Accomplished artist pursues lifelong love of painting

Accomplished artist pursues lifelong love of painting

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Cynthia Kinard, at her studio and gallery at Cowee School Arts & Heritage Center, is currently at work on an original oil painting showing Jesus outside the tomb.

Deena C. Bouknight Contributing Writer

This original painting by Cynthia Kinard was inspired by a dream in which she saw the painting fully realized.

Cynthia Cochran Kinard was stricken with cancer when she was a child. To help her pass the time while she recovered from surgery, members of the Macon County community – where she grew up – gave her activity gifts to open each day. One of those was a pigment painting. 

“It was of Prince Charming and Cinderella,” said Kinard, “and when I dipped my brush in water and ran it across the board and the image appeared, I decided I wanted to be an artist.”

Then, at around age 13, Kinard’s father purchased a book for her on the Dutch master artist Rembrandt. “I thought he was the most skilled artist I would ever see. I decided to pursue the masters after that.” 

For the past seven years, Kinard has managed a gallery and studio in one of the former classrooms at Cowee School Arts & Heritage Center. The Franklin High School and Western Carolina University graduate eventually studied in Italy the teachings of mainly 16th and 17th century master artists. For more than eight years, she studied the painstaking process involved in oil painting techniques. Kinard also paints in watercolor and enjoys pen and ink and charcoal mediums as well. Besides a degree in art, she holds a degree in modern foreign languages. And Kinard has also studied in Asheville under Western North Carolina fresco artist Ben Long. 

Her artistic education has included mastering various techniques, such as cast drawing, charcoal drawings of models, cast painting, and more. Although she enjoys achieving copies of famous Christian religious paintings as well as original works – such as her current oil of Jesus outside the tomb – she said portraiture is her specialty.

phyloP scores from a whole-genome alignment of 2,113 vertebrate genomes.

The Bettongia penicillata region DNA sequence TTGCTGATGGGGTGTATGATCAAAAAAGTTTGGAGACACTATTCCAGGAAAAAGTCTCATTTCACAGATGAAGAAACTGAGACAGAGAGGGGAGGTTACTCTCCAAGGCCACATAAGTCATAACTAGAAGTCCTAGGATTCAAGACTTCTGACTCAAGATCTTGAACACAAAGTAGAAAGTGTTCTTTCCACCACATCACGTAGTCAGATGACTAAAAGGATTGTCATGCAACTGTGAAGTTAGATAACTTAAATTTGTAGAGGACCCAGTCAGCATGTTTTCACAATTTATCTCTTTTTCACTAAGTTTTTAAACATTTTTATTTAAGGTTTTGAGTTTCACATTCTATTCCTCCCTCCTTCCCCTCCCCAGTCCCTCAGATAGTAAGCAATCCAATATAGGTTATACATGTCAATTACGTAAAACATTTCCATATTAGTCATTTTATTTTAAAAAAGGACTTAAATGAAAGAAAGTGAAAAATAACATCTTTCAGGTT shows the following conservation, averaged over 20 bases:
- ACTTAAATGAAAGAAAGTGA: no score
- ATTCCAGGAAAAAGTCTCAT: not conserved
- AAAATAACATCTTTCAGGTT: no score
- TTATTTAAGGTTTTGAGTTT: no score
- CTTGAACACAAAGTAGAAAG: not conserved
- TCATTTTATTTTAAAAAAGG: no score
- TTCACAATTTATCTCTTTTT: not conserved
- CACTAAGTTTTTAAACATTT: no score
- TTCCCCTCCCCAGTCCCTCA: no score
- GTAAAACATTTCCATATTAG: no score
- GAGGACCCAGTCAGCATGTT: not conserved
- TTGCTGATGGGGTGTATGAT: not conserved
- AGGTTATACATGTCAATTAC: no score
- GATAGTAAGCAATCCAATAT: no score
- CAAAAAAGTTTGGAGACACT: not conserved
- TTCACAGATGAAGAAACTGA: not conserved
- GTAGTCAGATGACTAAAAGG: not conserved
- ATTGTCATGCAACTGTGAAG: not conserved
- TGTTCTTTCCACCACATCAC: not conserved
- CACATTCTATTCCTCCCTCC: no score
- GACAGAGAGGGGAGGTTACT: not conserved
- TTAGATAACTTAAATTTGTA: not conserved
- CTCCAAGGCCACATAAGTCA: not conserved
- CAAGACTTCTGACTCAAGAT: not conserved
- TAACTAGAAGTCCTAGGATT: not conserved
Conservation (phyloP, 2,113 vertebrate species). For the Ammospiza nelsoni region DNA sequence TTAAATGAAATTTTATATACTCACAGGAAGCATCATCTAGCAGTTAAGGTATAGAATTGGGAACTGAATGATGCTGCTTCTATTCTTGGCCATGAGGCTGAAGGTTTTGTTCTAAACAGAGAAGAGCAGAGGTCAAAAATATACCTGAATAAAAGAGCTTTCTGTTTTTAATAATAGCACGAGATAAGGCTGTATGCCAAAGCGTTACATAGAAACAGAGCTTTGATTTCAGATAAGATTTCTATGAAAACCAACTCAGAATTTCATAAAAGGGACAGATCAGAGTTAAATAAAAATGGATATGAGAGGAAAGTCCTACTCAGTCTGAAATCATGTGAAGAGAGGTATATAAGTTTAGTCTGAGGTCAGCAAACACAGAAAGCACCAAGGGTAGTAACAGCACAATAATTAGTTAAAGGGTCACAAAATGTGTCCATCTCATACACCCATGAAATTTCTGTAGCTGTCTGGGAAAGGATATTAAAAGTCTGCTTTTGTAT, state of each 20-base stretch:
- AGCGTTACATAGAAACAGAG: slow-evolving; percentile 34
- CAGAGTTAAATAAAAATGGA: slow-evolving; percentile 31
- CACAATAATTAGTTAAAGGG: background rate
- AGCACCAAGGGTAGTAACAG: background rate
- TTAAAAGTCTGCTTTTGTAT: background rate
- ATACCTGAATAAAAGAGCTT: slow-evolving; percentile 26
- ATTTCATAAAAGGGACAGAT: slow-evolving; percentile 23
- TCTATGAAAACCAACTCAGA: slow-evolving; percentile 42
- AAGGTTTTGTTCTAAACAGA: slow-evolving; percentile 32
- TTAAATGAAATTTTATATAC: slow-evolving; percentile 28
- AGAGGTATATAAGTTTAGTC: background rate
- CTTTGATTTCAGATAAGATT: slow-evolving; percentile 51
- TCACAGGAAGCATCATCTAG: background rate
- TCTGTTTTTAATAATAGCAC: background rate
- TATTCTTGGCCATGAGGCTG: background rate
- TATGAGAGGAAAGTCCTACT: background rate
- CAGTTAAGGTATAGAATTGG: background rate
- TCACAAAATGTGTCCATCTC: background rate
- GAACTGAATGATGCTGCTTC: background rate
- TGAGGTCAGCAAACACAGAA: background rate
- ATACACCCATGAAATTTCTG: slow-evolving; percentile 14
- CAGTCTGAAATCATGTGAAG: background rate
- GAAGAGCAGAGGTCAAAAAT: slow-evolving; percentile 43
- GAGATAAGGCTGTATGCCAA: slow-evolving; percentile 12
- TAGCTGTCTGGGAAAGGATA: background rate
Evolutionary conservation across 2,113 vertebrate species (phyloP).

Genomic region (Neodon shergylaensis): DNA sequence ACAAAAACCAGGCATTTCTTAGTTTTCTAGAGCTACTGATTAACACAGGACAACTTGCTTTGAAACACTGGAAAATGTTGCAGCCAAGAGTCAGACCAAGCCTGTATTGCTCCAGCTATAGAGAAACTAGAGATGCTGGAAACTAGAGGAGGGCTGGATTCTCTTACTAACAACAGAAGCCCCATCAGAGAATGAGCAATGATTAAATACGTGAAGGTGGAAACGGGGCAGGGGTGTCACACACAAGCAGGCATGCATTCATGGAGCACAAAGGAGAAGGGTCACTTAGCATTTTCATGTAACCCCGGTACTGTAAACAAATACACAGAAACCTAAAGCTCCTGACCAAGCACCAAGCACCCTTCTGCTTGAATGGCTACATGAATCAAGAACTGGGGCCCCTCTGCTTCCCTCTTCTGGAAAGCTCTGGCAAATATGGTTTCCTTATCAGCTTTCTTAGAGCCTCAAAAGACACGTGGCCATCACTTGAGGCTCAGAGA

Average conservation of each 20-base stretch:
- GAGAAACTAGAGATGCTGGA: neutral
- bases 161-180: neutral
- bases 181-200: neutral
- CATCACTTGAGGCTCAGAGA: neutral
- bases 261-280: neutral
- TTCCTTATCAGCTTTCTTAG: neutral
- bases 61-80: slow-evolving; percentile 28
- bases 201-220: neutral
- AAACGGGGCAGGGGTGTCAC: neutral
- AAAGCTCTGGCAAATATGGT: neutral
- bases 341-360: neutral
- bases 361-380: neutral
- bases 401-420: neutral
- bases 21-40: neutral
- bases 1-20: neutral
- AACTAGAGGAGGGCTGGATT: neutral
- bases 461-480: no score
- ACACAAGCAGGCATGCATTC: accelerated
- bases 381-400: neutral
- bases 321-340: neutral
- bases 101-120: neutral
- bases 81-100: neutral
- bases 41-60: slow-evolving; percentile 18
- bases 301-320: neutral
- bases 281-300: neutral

Anyone who expresses interest in having Kinard paint their portrait is encouraged to first visit her gallery/studio. “I can tell them or show them what I do on my website,” she said, “but it’s not the same as seeing in person the work.” She admitted she is fascinated with faces. If she sees someone she would like to paint, she will approach them about modeling for her. 

This oil, depicting French artist William Bouguereau’s “Pieta,” 1876, took Kinard eight months to complete.

Kinard’s copy of French artist William Bouguereau’s”Pietá,” oil on canvas, 1876, includes a Mary so lifelike, it appears there are blisters under her eyes from excessive grief and crying. Kinard explained that it took her eight months to paint the multiple layers necessary to create the $24,000 painting. 

“Oils take a lot of time,” she said. “And as I go along, I take close-up photos of different aspects so I can study the work before I move on.” Watercolors often take her up to two weeks to complete.

Kinard is most proud of an oil of a Rembrandt self portrait as well as a watercolor of her father. “Not all my work is for sale,” she said. “Much is, but there are some I like … that mean something to me, so I will keep those.” 

Regarding her religious paintings, Kinard will often loan them to churches. Her depiction of “L’Innocence,” 1893, also by Bouguereau, was purchased by and hangs in the Church of the Incarnation in Highlands. After the church displayed the loaned Kinard painting for a while, they decided to raise the money to buy it. 

Cynthia Kinard captures perfectly the character of a Cowee farmer, the late Lloyd Allen.

Kinard is also an author; she has written five books, three of which have been published, including one that focuses on her healing journey. 

“Art is a gift from God,” she pointed out. “I have to paint. I didn’t do it for three or four days during the Thanksgiving holiday and I couldn’t wait to get back to it.” She said her three sisters are also artistic in some way. 

Kinard admitted that although she might tackle difficult projects that take her weeks and months, it is often her signature that stumps. “Sometimes it’s the hardest part. I don’t want to mess up the painting with my signature. I have to work up my courage to add it to the paintings.” 

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